The saddest words relating to anyone’s life are “what might have been” and it is unfortunate that these words can be used when it comes to describing Tim Richmond (June 7, 1955 – August 13, 1989) of Ashland, Ohio.
An extremely talented and popular driver who made the successful transition from open-wheel cars to NASCAR’s Cup Series machines. Yet it was his flamboyant lifestyle with beautiful young women that ultimately led to his untimely death.
The son of well-to-do parents as well as a track and football star at the old Miami (Florida) Military Academy, Richmond raced Go-Karts, had a Pontiac Trans-Am, a speedboat and his own airplane & pilot’s license all by the time that he was 16. And after a year at Ashland (Ohio) University he started Sprint Car racing at age 21 in a second-hand red, white and blue No. 98 entry that was owned by his father, Al.
After no success in 1976, Al fired his son from that ride then bought a Super Modified and in 1977 Tim won the Sandusky (Ohio) Speedway title and was named “Rookie of the Year.”
In 1978, Tim was the United States Auto Club’s Sprint Car “Rookie of the Year” in the No. 38 McCord Auto entry. Then, after attending a road-racing school, he won the Formula Super Vee USAC Mini Indy race at Phoenix (Arizona) International Raceway on March 18, 1978, and attracted additional attention in USAC’s Silver Crown Championship Dirt Car Series.
In 1979, Tim’s father bought an Eagle chassis and Offy engine so he could race in some Championship Auto Racing Team events and the rookie driver finished out the season in Pat Santello’s No. 35 turbocharged Offy. Then, in 1980, the flowing-haired and mustachioed Championship Car driver started 19th and finished ninth in Robert Schultz’s No 21 Penske PC7/Cosworth at the Indianapolis 500 and was named “Rookie of the Year.”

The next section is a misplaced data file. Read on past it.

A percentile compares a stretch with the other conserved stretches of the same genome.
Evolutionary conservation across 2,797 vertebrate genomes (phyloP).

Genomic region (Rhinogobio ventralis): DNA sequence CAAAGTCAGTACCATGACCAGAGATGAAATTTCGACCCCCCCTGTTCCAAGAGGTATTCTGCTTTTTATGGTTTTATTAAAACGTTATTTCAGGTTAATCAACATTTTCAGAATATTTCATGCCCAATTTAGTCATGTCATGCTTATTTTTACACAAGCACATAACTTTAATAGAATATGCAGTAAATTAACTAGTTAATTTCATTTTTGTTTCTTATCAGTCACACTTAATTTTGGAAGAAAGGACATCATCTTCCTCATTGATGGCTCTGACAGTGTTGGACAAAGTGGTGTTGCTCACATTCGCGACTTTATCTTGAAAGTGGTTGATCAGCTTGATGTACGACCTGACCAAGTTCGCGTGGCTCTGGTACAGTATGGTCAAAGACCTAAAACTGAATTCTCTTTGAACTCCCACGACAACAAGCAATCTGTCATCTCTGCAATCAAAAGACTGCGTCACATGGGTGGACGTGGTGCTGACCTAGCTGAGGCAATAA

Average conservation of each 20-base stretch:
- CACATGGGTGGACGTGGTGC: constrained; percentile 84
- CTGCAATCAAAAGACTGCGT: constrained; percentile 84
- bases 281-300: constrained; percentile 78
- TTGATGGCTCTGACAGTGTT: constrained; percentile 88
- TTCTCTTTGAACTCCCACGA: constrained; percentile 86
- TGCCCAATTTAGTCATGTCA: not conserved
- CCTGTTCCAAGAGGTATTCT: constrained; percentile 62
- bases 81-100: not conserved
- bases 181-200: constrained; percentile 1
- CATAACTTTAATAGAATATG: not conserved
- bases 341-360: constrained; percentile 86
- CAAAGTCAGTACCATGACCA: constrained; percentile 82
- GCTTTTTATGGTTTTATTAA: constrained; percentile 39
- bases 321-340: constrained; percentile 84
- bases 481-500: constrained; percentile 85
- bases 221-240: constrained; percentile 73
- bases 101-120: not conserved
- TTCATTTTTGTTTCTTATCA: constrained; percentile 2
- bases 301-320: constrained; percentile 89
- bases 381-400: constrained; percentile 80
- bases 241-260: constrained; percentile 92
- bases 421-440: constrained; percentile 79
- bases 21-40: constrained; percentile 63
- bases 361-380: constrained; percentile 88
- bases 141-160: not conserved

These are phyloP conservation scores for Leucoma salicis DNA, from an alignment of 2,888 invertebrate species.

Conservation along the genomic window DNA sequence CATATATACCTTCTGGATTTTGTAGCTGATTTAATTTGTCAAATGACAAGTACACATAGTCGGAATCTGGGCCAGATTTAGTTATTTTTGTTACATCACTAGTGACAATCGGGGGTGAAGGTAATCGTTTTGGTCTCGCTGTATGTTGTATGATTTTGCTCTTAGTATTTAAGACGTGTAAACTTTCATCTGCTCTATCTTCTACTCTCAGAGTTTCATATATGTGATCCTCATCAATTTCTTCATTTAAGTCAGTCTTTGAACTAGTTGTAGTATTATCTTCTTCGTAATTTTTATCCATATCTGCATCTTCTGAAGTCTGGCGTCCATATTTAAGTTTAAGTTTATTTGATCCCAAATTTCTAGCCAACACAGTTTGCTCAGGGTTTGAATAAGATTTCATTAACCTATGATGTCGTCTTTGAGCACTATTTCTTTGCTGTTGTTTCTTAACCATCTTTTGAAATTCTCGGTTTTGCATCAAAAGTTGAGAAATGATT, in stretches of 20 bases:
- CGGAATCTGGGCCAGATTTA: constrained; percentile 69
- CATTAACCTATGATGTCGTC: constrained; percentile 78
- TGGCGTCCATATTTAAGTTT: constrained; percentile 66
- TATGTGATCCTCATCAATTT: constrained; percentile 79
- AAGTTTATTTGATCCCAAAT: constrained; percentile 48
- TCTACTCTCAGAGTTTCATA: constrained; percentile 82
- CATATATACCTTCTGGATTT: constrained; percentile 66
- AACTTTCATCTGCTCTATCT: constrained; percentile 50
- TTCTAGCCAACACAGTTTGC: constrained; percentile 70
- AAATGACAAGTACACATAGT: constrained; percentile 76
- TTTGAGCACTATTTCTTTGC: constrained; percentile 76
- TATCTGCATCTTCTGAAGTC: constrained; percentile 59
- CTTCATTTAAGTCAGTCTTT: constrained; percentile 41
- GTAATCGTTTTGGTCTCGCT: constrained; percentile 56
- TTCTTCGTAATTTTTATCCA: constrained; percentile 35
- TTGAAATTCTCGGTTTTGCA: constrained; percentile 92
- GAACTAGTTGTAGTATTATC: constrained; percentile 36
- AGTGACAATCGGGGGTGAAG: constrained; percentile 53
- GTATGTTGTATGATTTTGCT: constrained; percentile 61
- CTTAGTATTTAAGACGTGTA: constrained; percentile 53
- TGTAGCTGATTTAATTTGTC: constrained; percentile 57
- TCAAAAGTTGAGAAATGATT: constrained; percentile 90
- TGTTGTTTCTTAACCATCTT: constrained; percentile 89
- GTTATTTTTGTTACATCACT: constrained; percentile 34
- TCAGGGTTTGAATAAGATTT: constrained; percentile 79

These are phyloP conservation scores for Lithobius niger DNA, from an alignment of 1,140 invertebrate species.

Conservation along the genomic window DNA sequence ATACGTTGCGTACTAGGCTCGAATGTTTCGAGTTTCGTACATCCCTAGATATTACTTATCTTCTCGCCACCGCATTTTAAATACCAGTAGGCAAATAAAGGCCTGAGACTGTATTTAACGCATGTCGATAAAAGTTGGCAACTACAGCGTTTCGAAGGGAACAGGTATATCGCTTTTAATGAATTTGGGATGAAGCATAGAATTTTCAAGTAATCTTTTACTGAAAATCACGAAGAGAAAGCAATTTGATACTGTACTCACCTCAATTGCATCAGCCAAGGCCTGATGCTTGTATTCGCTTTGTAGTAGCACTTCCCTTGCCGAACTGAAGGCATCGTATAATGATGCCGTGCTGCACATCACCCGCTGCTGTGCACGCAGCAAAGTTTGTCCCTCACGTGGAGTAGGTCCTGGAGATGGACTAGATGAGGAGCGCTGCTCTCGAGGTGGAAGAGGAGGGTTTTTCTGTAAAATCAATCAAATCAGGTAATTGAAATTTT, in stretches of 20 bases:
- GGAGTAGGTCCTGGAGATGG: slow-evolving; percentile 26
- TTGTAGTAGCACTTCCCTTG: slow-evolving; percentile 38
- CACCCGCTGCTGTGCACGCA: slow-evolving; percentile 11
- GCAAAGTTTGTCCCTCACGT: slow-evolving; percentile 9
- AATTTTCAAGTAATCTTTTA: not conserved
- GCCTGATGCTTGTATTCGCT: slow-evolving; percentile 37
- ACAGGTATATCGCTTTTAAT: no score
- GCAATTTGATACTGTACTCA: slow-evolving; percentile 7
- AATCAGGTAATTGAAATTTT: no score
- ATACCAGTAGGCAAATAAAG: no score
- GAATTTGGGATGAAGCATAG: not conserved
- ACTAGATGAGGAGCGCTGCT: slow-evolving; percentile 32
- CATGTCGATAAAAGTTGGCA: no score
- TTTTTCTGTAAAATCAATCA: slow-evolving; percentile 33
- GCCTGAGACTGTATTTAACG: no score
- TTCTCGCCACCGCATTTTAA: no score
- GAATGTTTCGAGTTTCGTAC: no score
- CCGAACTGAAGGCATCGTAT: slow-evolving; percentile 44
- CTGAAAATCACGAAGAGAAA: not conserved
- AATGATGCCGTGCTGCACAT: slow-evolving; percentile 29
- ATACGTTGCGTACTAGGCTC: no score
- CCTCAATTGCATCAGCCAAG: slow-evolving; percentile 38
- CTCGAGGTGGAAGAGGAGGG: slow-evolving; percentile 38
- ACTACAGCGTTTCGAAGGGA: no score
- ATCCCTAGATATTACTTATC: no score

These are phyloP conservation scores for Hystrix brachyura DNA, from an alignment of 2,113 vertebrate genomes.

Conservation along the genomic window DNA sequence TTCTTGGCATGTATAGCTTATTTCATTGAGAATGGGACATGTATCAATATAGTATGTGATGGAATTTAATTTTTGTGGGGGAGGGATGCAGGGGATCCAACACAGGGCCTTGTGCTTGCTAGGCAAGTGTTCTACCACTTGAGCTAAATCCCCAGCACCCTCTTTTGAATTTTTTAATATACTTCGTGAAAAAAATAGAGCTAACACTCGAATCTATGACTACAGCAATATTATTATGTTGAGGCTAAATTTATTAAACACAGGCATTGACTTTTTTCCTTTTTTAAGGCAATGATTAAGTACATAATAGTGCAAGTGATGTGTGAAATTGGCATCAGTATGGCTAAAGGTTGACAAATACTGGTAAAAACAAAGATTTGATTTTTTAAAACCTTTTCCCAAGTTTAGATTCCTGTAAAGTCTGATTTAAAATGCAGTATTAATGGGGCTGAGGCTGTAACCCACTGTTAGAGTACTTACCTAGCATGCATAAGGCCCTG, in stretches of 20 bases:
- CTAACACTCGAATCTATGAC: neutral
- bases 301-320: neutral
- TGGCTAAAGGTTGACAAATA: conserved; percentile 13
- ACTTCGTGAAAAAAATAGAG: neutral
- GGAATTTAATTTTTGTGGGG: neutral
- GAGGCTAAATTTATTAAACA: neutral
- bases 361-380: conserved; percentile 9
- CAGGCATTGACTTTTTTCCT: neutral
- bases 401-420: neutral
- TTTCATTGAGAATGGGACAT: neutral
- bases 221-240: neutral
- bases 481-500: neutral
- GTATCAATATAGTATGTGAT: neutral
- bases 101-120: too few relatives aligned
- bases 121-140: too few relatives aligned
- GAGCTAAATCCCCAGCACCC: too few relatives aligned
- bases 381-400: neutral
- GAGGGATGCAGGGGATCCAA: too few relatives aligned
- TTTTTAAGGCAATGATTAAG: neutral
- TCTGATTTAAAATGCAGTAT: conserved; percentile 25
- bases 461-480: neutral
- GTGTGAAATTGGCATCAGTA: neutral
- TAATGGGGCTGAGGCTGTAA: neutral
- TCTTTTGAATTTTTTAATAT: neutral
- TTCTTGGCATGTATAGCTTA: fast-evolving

Soon after Indianapolis, though, Tim switched over to NASCAR full-time at the urging of fellow EMPA Hall of Fame member and Pocono (Pa.) Raceway owner Dr. Joe Mattioli, and on July 24, 1983, he claimed his first Cup Series victory in Raymond Beadle’s red No. 27 Old Milwaukee Pontiac when he won the Like Cola 500 at Pocono from the pole.
In eight (1980-1987) Cup seasons – with car owners D.K. Ulrich (1980-1981), Kennie Childers (1981), Bob Rogers (1981), Billy Harvey (1982), Jim Stacy (1982), Beadle (1983-1985) and Rick Hendrick (1986-1987) – Tim had 13 victories, 42 Top-5s and 78 Top-10s in 185 starts.
His association with Hendrick and his storied tutelage under crew chief Harry Hyde in the red No. 25 Hendrick Motorsports Folgers Chevrolets was of such an exciting and dramatic nature that it became the basis for the popular 1990 big-screen movie, “Days of Thunder.”
Tim won nine Cup races and one second-tier Grand National event in Hendrick Motor-sports cars: the 1986 Winn-Dixie 300 from the pole at Charlotte (N.C.) Motor Speedway in one of his few GN starts; both 1986 Pocono 500s; the 1986 Firecracker 400 at Daytona Int’l Speed-way; the 1986 Budweiser at The Glen at Watkins Glen (N.Y.) Int’l and the 1986 Southern 500 at Darlington (S.C.) Raceway, each from the pole; the 1986 Wrangler Jeans 400 at Richmond (Va.) Int’l Raceway; the 1986 Winston Western 500 from the pole at the old Riverside (Calif.) Int’l Raceway road course; the 1987 Miller 500 at Pocono; and, the 1987 Budweiser 400 at Riverside.
Named as one of NASCAR’s 50 Greatest Drivers, Tim’s personality was such that he once offered to buy a man who was down on his luck a steak dinner. But when the man said he had no teeth, the charismatic benefactor bought his dinner guest eight grilled-cheese sandwiches.
It would take more space than is available here to chronicle the part of Tim Richmond’s life that led to his death due to complications from AIDS. With his passing though, motorsports lost an exciting young man who could do virtually anything with a racing car and that is how those who knew him or saw him race have chosen to remember this unforgettable character.